A Review of 40 Years of Cognitive Architecture Research: Core Cognitive Abilities and Practical Applications

arXiv.org Artificial Intelligence

In this paper we present a broad overview of the last 40 years of research on cognitive architectures. Although the number of existing architectures is nearing several hundred, most of the existing surveys do not reflect this growth and focus on a handful of well-established architectures. Thus, in this survey we wanted to shift the focus towards a more inclusive and high-level overview of the research on cognitive architectures. Our final set of 84 architectures includes 49 that are still actively developed, and borrow from a diverse set of disciplines, spanning areas from psychoanalysis to neuroscience. To keep the length of this paper within reasonable limits we discuss only the core cognitive abilities, such as perception, attention mechanisms, action selection, memory, learning and reasoning. In order to assess the breadth of practical applications of cognitive architectures we gathered information on over 900 practical projects implemented using the cognitive architectures in our list. We use various visualization techniques to highlight overall trends in the development of the field. In addition to summarizing the current state-of-the-art in the cognitive architecture research, this survey describes a variety of methods and ideas that have been tried and their relative success in modeling human cognitive abilities, as well as which aspects of cognitive behavior need more research with respect to their mechanistic counterparts and thus can further inform how cognitive science might progress.


Bayesian Inference of Spreading Processes on Networks

arXiv.org Machine Learning

Infectious diseases are studied to understand their spreading mechanisms, to evaluate control strategies and to predict the risk and course of future outbreaks. Because people only interact with a small number of individuals, and because the structure of these interactions matters for spreading processes, the pairwise relationships between individuals in a population can be usefully represented by a network. Although the underlying processes of transmission are different, the network approach can be used to study the spread of pathogens in a contact network or the spread of rumors in an online social network. We study simulated simple and complex epidemics on synthetic networks and on two empirical networks, a social / contact network in an Indian village and an online social network in the U.S. Our goal is to learn simultaneously about the spreading process parameters and the source node (first infected node) of the epidemic, given a fixed and known network structure, and observations about state of nodes at several points in time. Our inference scheme is based on approximate Bayesian computation (ABC), an inference technique for complex models with likelihood functions that are either expensive to evaluate or analytically intractable. ABC enables us to adopt a Bayesian approach to the problem despite the posterior distribution being very complex. Our method is agnostic about the topology of the network and the nature of the spreading process. It generally performs well and, somewhat counter-intuitively, the inference problem appears to be easier on more heterogeneous network topologies, which enhances its future applicability to real-world settings where few networks have homogeneous topologies.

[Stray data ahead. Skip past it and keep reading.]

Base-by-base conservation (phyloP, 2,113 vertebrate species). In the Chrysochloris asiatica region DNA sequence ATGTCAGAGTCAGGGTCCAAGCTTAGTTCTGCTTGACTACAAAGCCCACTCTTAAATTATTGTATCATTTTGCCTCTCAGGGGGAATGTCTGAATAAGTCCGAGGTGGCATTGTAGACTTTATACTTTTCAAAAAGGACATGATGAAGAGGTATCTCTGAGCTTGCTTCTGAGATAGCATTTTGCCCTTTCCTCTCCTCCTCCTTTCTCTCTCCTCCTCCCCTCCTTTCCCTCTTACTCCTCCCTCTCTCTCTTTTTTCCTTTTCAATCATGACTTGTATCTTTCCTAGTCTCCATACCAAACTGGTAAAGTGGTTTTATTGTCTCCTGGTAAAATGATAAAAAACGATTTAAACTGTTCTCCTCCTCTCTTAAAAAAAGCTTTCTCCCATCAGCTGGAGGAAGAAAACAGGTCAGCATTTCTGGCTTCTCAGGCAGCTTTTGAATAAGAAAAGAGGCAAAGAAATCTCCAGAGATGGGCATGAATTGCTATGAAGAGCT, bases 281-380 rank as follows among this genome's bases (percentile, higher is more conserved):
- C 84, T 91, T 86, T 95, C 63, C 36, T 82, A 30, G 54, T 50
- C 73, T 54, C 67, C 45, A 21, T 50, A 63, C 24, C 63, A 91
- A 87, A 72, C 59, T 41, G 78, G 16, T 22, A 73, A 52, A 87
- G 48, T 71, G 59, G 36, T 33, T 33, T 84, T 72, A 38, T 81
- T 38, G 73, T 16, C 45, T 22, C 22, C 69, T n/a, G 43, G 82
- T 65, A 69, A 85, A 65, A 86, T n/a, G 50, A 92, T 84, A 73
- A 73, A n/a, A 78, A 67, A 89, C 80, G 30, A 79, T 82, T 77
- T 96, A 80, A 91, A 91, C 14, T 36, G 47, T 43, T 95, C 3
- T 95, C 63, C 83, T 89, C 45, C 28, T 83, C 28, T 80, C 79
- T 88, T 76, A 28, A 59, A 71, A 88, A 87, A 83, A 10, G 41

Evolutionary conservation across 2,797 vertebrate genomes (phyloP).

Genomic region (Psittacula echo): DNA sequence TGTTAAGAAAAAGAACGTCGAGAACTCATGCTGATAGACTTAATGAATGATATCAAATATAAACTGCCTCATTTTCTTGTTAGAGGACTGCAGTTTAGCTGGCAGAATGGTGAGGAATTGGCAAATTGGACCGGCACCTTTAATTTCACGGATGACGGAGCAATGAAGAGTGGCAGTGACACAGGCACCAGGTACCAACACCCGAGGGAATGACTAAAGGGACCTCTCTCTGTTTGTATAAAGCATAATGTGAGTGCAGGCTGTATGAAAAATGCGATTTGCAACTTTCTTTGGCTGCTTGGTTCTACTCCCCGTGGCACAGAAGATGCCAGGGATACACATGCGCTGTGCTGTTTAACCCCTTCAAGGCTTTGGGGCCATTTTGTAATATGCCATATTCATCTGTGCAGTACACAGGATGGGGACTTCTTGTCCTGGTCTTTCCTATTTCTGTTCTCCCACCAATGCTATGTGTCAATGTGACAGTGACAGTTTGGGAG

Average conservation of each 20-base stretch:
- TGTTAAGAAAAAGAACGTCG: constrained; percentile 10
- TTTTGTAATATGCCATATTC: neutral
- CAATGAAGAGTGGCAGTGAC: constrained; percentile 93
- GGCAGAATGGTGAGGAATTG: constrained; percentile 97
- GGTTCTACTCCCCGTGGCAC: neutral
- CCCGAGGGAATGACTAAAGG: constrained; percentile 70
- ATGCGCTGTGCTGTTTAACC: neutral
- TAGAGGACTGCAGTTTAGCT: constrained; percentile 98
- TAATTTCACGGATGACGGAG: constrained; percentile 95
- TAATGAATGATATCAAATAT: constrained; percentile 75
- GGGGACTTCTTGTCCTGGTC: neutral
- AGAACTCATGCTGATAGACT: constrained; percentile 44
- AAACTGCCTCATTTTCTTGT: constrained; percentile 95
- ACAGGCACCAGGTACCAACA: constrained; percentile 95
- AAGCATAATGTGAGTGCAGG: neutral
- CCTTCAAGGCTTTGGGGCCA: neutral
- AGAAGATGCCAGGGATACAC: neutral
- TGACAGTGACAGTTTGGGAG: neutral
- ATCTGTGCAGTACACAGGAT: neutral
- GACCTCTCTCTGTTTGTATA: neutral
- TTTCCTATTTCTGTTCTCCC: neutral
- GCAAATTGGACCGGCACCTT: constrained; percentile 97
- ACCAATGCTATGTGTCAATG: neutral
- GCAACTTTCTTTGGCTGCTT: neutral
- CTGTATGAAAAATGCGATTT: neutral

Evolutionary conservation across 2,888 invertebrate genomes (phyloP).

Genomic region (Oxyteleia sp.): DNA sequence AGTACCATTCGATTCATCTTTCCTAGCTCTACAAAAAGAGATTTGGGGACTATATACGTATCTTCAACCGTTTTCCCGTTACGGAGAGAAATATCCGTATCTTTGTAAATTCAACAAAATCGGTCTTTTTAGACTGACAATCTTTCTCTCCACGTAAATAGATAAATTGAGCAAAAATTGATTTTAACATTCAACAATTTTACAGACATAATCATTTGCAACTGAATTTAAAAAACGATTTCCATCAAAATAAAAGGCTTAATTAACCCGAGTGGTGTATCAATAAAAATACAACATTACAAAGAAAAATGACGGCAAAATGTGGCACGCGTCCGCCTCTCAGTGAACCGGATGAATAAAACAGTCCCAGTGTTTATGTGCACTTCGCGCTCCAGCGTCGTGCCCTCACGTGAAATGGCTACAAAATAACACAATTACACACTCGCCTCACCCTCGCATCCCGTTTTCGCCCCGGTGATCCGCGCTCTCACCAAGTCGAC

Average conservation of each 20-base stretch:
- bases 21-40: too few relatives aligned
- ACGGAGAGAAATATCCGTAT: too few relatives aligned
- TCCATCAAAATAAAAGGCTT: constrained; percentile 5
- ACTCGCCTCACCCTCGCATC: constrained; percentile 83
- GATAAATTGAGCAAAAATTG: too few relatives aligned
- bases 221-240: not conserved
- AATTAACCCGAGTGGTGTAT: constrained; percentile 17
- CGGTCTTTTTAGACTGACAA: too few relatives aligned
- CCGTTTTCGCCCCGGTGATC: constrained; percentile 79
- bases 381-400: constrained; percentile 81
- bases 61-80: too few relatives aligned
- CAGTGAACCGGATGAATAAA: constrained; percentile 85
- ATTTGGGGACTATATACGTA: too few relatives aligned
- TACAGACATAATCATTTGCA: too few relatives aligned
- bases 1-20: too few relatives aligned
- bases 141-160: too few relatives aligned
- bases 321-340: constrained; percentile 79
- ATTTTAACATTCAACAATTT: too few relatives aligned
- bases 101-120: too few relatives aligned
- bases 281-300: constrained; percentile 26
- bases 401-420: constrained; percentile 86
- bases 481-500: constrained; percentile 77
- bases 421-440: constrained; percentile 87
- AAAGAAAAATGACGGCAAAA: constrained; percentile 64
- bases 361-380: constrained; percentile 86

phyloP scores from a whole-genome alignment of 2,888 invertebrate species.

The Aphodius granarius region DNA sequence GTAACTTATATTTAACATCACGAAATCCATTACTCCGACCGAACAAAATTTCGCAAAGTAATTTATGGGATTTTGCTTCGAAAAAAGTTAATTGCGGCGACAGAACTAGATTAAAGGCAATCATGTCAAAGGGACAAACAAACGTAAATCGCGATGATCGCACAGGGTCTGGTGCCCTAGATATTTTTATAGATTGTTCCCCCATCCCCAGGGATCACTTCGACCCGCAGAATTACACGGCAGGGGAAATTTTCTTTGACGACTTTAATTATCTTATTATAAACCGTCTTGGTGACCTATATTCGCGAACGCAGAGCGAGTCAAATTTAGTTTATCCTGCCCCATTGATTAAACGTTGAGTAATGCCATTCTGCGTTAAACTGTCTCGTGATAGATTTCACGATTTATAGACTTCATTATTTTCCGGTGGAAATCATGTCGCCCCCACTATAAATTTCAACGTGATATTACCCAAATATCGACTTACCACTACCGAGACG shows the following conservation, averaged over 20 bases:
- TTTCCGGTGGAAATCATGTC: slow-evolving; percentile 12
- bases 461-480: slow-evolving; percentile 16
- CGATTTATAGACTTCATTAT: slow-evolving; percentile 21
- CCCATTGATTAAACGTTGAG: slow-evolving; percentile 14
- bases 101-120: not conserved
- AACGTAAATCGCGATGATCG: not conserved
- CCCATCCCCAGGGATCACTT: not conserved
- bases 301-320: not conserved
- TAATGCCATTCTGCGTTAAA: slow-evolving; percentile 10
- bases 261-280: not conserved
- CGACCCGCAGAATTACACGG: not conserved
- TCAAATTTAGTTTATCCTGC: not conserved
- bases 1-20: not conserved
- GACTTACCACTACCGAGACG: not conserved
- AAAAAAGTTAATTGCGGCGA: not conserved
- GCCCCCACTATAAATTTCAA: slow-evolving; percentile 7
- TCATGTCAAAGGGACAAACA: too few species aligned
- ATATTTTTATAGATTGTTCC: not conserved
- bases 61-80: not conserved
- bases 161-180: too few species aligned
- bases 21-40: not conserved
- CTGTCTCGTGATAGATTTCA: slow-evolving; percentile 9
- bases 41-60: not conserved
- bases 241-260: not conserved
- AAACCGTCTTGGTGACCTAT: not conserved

Amazon Echo UK release date: New speaker to make your house talk to you on sale now ahead of launch

The Independent - Tech

Nasa has announced that it has found evidence of flowing water on Mars. Scientists have long speculated that Recurring Slope Lineae -- or dark patches -- on Mars were made up of briny water but the new findings prove that those patches are caused by liquid water, which it has established by finding hydrated salts. Several hundred camped outside the London store in Covent Garden. The 6s will have new features like a vastly improved camera and a pressure-sensitive "3D Touch" display


The best gadgets of 2018

Engadget

It's difficult to think of 2018 as a year with anything worth celebrating. But despite all the bad news the year dealt us, there were successes -- if you know where to look. In all corners of tech, we saw wins big and small. There were advances in obvious categories like laptops, smartphones and the connected home, but we also looked outside the mainstream for some of the more surprising gems. Think mini synthesizers for music nerds, retro emulators for nostalgic gamers and e-readers for modern book snobs. Humanity also collectively triumphed, as our space exploration programs broke new frontiers this year and we began to confront the increasingly real question: Should we all just move to Mars? We're just two weeks away from what is hopefully a much better 12 months, and the Engadget team took some time to commemorate our favorite gadgets and trends in tech.


WWDC 2016: Apple set to unveil artificial intelligence plans and showcase iOS 10 at annual conference

The Independent - Tech

Nasa has announced that it has found evidence of flowing water on Mars. Scientists have long speculated that Recurring Slope Lineae -- or dark patches -- on Mars were made up of briny water but the new findings prove that those patches are caused by liquid water, which it has established by finding hydrated salts. Several hundred camped outside the London store in Covent Garden. The 6s will have new features like a vastly improved camera and a pressure-sensitive "3D Touch" display